If you lose your coverage for one of the following reasons, you will be eligible to return to Original Medicare and purchase a Medicare supplement policy (Plan A, B, C, F, K or L) from any company selling these policies in Kansas.

  • The Medicare Advantage terminates or stops providing care in your area.
  • You move outside the Medicare Advantage service area.
  • You leave the plan because it failed to meet its required obligations to you.

If you decided to try an Medicare Advantage plan or Medicare SELECT policy, drop your supplement policy, and then decided you don’t like it, you may return to your original Medicare Supplement policy if you meet these requirements:

  • This must be the first time that you enrolled in an Medicare Advantage plan or Medicare SELECT plan.
  • You must decide to leave the plan within one year after joining.
  • You must apply for the Medicare Supplement policy within sixty-three (63) days after leaving the other plan.

If you meet these requirements, you can return to your original Medicare supplement policy, if it is still offered, or choose from policies A, B, C, F, K or L.

If you lose employer group health plan benefits: Under certain circumstances, if you are enrolled as an employee under a group health plan and the plan terminates your health benefits, you have the right to purchase a Medicare Supplement policy (Plans A, B, C, F, K or L) from any insurance company selling these policies in Kansas. If you apply within sixty-three (63) days from losing coverage, the company is required to issue you the policy, even if you have a health problem.

If you lose Medicare Supplement coverage: If you lose your Medicare Supplement coverage for one of the reasons shown below, you will be eligible to purchase another Medicare Supplement policy. (Plans A, B, C, F, K or L) from any insurance company selling these policies in Kansas. If you apply within sixty-three (63) days from losing coverage, the company is required to issue you the policy.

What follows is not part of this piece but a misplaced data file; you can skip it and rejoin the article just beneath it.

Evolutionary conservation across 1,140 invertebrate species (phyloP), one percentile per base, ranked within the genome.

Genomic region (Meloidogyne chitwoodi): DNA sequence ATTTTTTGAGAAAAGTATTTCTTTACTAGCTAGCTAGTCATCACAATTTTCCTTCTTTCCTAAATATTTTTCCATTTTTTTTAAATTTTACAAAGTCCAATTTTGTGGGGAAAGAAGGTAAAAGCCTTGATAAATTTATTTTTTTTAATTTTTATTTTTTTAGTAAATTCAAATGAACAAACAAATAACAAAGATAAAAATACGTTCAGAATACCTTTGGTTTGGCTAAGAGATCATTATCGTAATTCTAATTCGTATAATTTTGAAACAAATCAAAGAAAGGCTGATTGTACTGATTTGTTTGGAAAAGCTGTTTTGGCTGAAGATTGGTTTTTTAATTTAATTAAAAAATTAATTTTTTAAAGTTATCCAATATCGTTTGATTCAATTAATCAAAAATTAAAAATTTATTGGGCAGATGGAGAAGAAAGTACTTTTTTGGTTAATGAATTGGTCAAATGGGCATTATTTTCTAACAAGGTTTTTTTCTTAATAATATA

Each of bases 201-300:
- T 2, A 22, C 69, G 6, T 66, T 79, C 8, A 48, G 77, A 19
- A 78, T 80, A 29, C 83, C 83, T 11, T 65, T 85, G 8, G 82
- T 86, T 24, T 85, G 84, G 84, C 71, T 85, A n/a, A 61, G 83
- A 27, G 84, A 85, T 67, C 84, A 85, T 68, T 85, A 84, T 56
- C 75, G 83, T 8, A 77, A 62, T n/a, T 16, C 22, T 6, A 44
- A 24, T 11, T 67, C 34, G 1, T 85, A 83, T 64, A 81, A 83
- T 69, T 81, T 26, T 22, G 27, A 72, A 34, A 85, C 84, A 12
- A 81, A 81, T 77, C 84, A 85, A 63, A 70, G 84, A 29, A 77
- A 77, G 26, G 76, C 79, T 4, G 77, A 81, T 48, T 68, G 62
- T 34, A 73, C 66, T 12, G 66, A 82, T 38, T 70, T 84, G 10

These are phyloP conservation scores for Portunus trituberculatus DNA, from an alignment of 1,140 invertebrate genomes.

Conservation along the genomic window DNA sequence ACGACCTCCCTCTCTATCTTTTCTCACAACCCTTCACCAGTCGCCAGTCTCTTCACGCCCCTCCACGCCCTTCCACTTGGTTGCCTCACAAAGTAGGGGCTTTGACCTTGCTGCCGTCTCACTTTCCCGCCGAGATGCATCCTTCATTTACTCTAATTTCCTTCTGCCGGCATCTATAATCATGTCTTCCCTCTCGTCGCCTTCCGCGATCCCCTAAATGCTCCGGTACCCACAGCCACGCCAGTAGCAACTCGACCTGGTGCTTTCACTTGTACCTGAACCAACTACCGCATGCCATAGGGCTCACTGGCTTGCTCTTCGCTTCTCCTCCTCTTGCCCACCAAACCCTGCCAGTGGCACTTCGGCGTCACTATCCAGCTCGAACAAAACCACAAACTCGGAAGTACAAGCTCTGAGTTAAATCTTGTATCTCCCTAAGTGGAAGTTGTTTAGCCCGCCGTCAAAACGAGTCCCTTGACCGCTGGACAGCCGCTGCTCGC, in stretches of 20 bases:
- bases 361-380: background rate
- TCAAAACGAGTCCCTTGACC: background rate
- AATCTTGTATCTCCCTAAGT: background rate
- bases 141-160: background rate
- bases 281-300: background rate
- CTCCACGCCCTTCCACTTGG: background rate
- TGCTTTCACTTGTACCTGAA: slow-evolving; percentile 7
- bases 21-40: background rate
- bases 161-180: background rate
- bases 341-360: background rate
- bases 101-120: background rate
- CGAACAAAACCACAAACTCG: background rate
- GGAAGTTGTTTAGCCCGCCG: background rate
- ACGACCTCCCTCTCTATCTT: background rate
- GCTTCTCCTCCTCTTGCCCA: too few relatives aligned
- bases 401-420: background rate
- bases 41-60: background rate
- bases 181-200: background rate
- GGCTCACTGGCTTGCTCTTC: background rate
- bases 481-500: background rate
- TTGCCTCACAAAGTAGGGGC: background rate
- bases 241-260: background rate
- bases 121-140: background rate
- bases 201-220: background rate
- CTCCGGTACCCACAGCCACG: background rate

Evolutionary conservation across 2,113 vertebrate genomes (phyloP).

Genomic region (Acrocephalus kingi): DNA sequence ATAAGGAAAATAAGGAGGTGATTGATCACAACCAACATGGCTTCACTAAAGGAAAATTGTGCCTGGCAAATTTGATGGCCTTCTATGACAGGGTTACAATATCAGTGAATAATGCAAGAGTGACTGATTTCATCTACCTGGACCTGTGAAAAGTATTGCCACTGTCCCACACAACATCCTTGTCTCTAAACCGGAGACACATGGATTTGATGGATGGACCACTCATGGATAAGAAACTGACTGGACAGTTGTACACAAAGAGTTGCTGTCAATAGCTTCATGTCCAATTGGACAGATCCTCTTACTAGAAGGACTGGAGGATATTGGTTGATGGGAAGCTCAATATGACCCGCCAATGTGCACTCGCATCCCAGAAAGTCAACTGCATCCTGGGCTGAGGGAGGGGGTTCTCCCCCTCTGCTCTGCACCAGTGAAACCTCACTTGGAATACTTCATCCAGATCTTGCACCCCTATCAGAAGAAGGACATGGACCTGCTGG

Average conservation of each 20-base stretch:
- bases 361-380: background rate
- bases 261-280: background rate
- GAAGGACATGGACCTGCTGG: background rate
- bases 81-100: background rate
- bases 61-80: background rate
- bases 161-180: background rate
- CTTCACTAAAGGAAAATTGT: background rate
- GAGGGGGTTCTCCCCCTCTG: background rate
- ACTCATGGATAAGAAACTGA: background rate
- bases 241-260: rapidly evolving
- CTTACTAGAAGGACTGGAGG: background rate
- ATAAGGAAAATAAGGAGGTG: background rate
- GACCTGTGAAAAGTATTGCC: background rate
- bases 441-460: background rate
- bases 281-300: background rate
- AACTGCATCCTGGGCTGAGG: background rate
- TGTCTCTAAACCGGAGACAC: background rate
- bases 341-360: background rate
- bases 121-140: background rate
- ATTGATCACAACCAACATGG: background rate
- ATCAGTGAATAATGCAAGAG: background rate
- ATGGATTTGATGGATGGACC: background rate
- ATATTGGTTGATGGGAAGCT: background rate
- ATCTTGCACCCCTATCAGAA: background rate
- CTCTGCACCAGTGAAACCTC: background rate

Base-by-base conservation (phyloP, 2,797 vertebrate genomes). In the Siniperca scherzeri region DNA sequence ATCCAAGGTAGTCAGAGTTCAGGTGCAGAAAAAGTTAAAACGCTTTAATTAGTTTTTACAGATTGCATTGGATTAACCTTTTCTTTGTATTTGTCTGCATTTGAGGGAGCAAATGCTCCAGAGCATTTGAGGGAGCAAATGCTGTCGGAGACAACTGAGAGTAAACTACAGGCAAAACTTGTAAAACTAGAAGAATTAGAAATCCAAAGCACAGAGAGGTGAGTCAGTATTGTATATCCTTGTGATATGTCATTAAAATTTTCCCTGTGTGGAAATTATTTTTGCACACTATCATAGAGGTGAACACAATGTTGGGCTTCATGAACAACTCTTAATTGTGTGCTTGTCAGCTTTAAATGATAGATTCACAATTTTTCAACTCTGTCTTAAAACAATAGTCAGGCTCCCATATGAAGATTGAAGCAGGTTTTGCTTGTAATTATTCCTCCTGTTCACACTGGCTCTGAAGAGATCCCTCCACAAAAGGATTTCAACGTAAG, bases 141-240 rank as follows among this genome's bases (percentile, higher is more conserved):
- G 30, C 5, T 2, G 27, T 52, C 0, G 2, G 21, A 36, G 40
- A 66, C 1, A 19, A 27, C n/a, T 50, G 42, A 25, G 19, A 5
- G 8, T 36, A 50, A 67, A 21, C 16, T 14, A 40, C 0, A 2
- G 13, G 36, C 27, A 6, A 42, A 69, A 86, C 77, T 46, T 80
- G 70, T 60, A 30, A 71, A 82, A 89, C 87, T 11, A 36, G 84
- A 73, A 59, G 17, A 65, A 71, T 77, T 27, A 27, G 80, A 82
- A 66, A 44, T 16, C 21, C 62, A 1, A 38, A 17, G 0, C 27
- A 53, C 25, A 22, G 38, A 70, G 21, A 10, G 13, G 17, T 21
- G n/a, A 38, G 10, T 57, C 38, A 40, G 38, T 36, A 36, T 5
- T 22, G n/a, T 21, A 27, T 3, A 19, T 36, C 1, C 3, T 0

• Insurance company is insolvent or bankrupt
  • Involuntary termination of coverage or enrollment
  • Company substantially violates material provision of the policy
  • Representative of the company materially misrepresents policy provisions in marketing the policy.

If you lose your Medicaid: If you lose eligibility for health benefits under Title XIX of the Social Security Act (Medicaid), you are guaranteed any Medicare supplement offered by any issuer if you apply within 63 days of loss of eligibility.

Extended Medicare Coverage for Working People with Disabilities

As long as a person’s disabling condition still meets Social Security rules, a person may keep Medicare coverage for at least 8 1/2 years after returning to work. (The 8 1/2 years includes the nine month trial work period.)

If Social Security Disability Insurance cash benefits stop due to your work, you or a third party (if applicable) will be billed every 3 months for your medical insurance premiums. If you are receiving cash benefits, your medical insurance premiums will be deducted monthly from your check.

There is a program that may help with Medicare Part A and/or Part B premiums. To be eligible for this help, you must:

  • Have limited income and resources.
  • Not already be eligible for Medicaid. To find out about this program, contact a Kansas Social and Rehabilitation Office near you and ask about the Medicare buy-in program.